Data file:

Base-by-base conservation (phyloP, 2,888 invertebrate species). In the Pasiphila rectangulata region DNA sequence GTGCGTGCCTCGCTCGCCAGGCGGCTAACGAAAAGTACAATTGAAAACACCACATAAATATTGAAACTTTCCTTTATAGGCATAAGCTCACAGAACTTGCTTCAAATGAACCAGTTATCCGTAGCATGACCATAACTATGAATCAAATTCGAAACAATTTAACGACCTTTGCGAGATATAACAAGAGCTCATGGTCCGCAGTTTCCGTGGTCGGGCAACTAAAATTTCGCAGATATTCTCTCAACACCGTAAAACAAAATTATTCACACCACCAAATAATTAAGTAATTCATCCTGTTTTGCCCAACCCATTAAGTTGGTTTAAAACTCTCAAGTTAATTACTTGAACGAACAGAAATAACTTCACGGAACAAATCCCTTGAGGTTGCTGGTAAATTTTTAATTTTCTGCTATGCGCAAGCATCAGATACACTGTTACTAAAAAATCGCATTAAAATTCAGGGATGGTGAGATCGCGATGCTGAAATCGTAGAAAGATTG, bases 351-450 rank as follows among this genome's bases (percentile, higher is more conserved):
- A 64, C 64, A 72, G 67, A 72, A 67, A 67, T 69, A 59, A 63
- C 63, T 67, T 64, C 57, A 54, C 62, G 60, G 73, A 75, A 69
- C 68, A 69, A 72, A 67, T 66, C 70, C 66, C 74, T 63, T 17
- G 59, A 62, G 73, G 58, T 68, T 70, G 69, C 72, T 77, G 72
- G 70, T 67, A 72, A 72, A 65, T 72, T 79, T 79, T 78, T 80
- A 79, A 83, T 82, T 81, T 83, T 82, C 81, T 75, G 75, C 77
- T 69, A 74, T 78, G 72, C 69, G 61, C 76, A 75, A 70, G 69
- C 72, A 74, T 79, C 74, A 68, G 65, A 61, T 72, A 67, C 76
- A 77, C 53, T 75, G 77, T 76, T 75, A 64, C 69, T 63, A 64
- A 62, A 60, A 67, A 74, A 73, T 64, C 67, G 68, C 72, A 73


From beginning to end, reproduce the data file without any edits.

Base-by-base conservation (phyloP, 2,888 invertebrate species). In the Pasiphila rectangulata region DNA sequence GTGCGTGCCTCGCTCGCCAGGCGGCTAACGAAAAGTACAATTGAAAACACCACATAAATATTGAAACTTTCCTTTATAGGCATAAGCTCACAGAACTTGCTTCAAATGAACCAGTTATCCGTAGCATGACCATAACTATGAATCAAATTCGAAACAATTTAACGACCTTTGCGAGATATAACAAGAGCTCATGGTCCGCAGTTTCCGTGGTCGGGCAACTAAAATTTCGCAGATATTCTCTCAACACCGTAAAACAAAATTATTCACACCACCAAATAATTAAGTAATTCATCCTGTTTTGCCCAACCCATTAAGTTGGTTTAAAACTCTCAAGTTAATTACTTGAACGAACAGAAATAACTTCACGGAACAAATCCCTTGAGGTTGCTGGTAAATTTTTAATTTTCTGCTATGCGCAAGCATCAGATACACTGTTACTAAAAAATCGCATTAAAATTCAGGGATGGTGAGATCGCGATGCTGAAATCGTAGAAAGATTG, bases 351-450 rank as follows among this genome's bases (percentile, higher is more conserved):
- A 64, C 64, A 72, G 67, A 72, A 67, A 67, T 69, A 59, A 63
- C 63, T 67, T 64, C 57, A 54, C 62, G 60, G 73, A 75, A 69
- C 68, A 69, A 72, A 67, T 66, C 70, C 66, C 74, T 63, T 17
- G 59, A 62, G 73, G 58, T 68, T 70, G 69, C 72, T 77, G 72
- G 70, T 67, A 72, A 72, A 65, T 72, T 79, T 79, T 78, T 80
- A 79, A 83, T 82, T 81, T 83, T 82, C 81, T 75, G 75, C 77
- T 69, A 74, T 78, G 72, C 69, G 61, C 76, A 75, A 70, G 69
- C 72, A 74, T 79, C 74, A 68, G 65, A 61, T 72, A 67, C 76
- A 77, C 53, T 75, G 77, T 76, T 75, A 64, C 69, T 63, A 64
- A 62, A 60, A 67, A 74, A 73, T 64, C 67, G 68, C 72, A 73